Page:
Writing has always been a healthy outlet for me to process and express my feelings. I have been writing since I was a young girl, and it has helped me through some of the darkest periods in my life. Throughout my time writing for HealthyPlace, I have had some incredible personal breakthroughs and have been able to connect with many others who battle similar demons. However, my path has taken me in a different direction, and I am saying a final goodbye to my readers within the "Debunking Addiction" blog.
Addiction is lonely, even when it is convincing you otherwise. In all honesty, I have not been feeling inspired to write lately. I have had a lot of self-doubt in my work and have been dealing with a lot of emotional baggage in my mind. I have lost touch with my true purpose, and what have I done to cope? I've self-medicated with drugs and alcohol in an attempt to ease my mind from the millions of thoughts anxiety naturally gives me.
The number of times I have woken up after a binge-drinking episode and said to myself, "I am not drinking this weekend," or even bolder, "I am never drinking again," just to find myself back at the liquor store a few days later could be considered humorous. I have experienced feelings of shame and embarrassment many times after breaking that promise to myself and having a binge-drinking relapse. It has taken a lot of self-work to reach this point, and not all days feel this way, but I now hold self-compassion close to my heart, even during a binge-drinking relapse, and I encourage you to too.
Lately, I have experienced a few uncomfortable conversations with some of my nonaddicted friends questioning the strength and tenacity of recovering addicts. I imagine the concepts and struggles of behavioral and substance addictions seem quite confusing to those who have never fought these horrific demons firsthand. I grew up in a home with addiction, so prior to experiencing this for myself, I also had a lot of questions and confusion around the topic of addiction. However, now I can truthfully say with confidence that recovering addicts are likely some of the strongest and most capable people you will ever meet in your life.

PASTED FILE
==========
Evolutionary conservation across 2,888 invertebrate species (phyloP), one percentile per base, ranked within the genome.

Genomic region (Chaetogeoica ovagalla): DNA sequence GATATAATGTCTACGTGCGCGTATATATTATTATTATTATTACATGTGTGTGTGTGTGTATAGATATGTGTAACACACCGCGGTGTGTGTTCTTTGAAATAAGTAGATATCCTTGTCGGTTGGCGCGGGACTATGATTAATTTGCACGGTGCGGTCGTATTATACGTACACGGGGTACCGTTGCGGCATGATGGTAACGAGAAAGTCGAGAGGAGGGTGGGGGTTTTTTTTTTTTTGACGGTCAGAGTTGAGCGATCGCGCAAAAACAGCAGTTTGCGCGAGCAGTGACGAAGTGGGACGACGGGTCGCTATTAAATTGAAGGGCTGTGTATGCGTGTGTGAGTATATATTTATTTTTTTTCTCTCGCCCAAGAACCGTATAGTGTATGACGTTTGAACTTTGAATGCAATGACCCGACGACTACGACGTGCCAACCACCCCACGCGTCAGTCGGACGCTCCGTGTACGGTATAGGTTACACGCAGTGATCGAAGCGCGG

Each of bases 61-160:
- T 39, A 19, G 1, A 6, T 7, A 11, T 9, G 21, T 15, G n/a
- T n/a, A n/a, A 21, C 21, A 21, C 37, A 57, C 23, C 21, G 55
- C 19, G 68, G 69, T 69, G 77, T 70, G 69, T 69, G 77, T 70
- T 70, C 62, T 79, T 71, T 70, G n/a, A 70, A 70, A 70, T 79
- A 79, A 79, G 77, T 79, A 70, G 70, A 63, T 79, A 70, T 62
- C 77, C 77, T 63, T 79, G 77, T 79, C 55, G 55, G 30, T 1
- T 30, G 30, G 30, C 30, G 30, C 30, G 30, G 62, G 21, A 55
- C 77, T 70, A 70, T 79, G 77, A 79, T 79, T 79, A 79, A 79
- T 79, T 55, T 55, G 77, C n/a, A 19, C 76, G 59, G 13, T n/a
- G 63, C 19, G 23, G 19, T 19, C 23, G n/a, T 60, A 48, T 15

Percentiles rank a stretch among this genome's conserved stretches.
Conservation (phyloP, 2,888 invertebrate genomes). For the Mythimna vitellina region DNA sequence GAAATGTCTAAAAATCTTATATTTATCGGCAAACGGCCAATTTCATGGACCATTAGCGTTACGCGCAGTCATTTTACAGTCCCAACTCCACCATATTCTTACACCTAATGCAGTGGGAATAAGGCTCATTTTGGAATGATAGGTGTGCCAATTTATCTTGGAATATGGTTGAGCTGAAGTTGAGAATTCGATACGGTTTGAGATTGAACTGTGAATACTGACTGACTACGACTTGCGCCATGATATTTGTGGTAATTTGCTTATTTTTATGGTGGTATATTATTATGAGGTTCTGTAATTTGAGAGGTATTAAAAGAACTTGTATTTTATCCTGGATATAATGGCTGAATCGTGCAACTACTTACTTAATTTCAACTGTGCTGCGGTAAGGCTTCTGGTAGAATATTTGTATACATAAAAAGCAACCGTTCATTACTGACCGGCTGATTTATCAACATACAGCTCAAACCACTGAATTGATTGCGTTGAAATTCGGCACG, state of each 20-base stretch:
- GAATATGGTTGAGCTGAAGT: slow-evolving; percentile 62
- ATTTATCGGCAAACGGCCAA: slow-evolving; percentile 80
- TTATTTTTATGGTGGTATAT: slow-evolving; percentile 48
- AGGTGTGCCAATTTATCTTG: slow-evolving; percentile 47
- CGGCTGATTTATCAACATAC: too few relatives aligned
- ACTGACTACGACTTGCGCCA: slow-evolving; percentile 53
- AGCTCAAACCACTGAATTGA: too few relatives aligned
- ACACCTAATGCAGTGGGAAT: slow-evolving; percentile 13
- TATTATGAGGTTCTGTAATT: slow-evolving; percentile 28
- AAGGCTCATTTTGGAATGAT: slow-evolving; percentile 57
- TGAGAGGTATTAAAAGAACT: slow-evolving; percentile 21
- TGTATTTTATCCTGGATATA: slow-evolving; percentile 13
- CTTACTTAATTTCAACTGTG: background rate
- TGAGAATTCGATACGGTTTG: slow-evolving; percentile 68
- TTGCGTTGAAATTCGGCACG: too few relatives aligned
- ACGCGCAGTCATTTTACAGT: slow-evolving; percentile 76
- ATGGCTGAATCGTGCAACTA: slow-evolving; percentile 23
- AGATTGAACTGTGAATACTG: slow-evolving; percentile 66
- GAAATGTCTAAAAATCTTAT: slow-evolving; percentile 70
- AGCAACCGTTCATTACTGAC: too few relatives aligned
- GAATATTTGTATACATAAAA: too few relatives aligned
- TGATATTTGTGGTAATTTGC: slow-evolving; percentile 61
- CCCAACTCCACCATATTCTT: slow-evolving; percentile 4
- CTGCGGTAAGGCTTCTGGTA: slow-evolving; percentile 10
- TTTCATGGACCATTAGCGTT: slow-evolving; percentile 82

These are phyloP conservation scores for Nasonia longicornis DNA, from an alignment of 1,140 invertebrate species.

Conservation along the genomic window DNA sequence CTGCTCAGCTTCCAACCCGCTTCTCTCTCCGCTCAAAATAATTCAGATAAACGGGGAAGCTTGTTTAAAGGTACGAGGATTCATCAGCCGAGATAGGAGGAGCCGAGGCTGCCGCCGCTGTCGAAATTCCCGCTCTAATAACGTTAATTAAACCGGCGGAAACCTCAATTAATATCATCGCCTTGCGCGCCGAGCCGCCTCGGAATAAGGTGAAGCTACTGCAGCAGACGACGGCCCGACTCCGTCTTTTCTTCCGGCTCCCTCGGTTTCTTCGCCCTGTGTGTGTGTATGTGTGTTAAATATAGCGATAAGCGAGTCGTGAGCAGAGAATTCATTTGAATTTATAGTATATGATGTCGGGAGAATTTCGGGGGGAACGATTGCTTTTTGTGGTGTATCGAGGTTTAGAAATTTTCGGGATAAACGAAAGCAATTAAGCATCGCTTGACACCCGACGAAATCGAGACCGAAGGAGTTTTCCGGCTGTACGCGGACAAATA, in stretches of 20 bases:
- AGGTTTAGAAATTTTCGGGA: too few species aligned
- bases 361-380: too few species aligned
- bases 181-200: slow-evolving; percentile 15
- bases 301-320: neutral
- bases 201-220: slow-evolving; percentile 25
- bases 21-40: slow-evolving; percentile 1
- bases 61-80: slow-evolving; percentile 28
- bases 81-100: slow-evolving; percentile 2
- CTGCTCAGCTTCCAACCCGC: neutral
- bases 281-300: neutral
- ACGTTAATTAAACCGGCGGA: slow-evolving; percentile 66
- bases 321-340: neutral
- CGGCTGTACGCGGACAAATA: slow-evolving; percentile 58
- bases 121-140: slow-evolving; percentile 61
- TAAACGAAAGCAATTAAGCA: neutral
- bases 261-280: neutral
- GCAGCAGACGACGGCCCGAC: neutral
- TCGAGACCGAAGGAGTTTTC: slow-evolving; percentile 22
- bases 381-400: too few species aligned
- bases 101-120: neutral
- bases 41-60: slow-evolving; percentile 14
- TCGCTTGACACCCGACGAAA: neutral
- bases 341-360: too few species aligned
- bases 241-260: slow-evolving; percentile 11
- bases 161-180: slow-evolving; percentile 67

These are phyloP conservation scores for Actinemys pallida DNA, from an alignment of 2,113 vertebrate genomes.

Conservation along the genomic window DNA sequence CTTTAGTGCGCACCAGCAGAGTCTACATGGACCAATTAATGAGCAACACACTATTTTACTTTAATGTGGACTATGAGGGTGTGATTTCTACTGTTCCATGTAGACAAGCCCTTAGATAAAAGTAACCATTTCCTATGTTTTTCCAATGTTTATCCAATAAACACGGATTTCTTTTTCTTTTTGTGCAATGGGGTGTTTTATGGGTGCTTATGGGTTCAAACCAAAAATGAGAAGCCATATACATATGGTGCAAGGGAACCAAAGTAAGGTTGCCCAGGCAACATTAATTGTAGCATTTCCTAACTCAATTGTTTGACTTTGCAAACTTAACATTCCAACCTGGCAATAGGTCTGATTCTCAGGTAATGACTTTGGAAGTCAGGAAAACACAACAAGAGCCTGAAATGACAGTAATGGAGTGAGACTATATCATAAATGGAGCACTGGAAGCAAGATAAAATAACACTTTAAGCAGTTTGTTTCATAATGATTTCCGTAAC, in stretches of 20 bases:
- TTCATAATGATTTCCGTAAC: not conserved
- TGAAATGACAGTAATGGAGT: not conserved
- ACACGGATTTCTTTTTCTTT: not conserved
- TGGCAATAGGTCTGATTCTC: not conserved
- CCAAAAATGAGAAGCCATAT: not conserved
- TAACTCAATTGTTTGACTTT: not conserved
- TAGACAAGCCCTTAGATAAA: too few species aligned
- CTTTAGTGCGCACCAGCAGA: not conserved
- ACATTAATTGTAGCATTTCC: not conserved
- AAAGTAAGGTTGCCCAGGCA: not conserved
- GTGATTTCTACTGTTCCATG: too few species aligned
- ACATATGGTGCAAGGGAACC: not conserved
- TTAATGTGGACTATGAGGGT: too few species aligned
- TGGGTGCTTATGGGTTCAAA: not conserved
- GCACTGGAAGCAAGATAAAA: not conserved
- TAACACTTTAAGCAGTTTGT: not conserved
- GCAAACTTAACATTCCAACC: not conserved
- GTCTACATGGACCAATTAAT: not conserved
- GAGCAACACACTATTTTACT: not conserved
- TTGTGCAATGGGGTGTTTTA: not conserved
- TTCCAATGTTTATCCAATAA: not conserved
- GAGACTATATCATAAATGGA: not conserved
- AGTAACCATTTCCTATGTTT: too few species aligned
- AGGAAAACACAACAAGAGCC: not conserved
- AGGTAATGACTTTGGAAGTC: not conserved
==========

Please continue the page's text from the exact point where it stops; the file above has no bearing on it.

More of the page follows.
As someone who has not only personally experienced addiction recovery but has also worked as an addiction professional, I know all about the idolization of the sacred sobriety date. However, if you've followed this blog for long, you've probably noticed that I've never given my exact sobriety date or the precise weeks, months, or days I've been free from my addiction. This is because I really don't honor the sacred sobriety date like so many others do in addiction recovery. I have no ill will towards those who do participate in this ritual, but I've learned over time that it just isn't my thing.
As a recovering addict, I know just how daunting it can be to prepare for the summer party season. From miscellaneous pool parties, summer weddings, and all the various holidays that fall throughout the summer months, this time of year can be challenging for those of us with a history of addiction.
As a recovering behavioral addict, I have encountered numerous unexpected addictive substances in my recovery. Many individuals assume for a substance to be addictive that it must be either illegal or inherently dangerous, but this isn't always the case. Throughout my recovery, I have learned about substances of all types, some of which appear to be completely harmless at first glance. My hope is that this post will be helpful for other recovering addicts to learn about possible unexpected addictive substances that might catch them off guard.
In addition to eventually developing my own addictions, I also grew up in a home with an addicted parent. I rarely spoke about my mom's addiction history when I was young because of the shame that frequently followed those conversations. As I grew older and developed a few less than desirable habits of my own, I thankfully found some compassion for my mom and the struggles that surrounded her.
Addiction recovery is filled with numerous unexpected triggers and challenges. There are obvious triggers recovering addicts must face along the path to recovery, like people, places, and activities that might be associated with their drug-of-choice. However, there are also plenty of unexpected triggers in addiction recovery that catch many individuals completely off guard.
We all cope with life differently, so how does one know when their beloved coping skill has manifested into a full-blown, unhealthy addiction? I believe most of us have our own unofficial list of coping skills that we turn to after (or during) a particularly unpleasant day. For some of us, a staple coping mechanism might be a hot bubble bath and for others, their nightly routine could include a chilled glass of wine while binge-watching their favorite sitcom. So how far is too far, and what transforms a harmless coping skill into an unhealthy life choice, or worse, an addiction?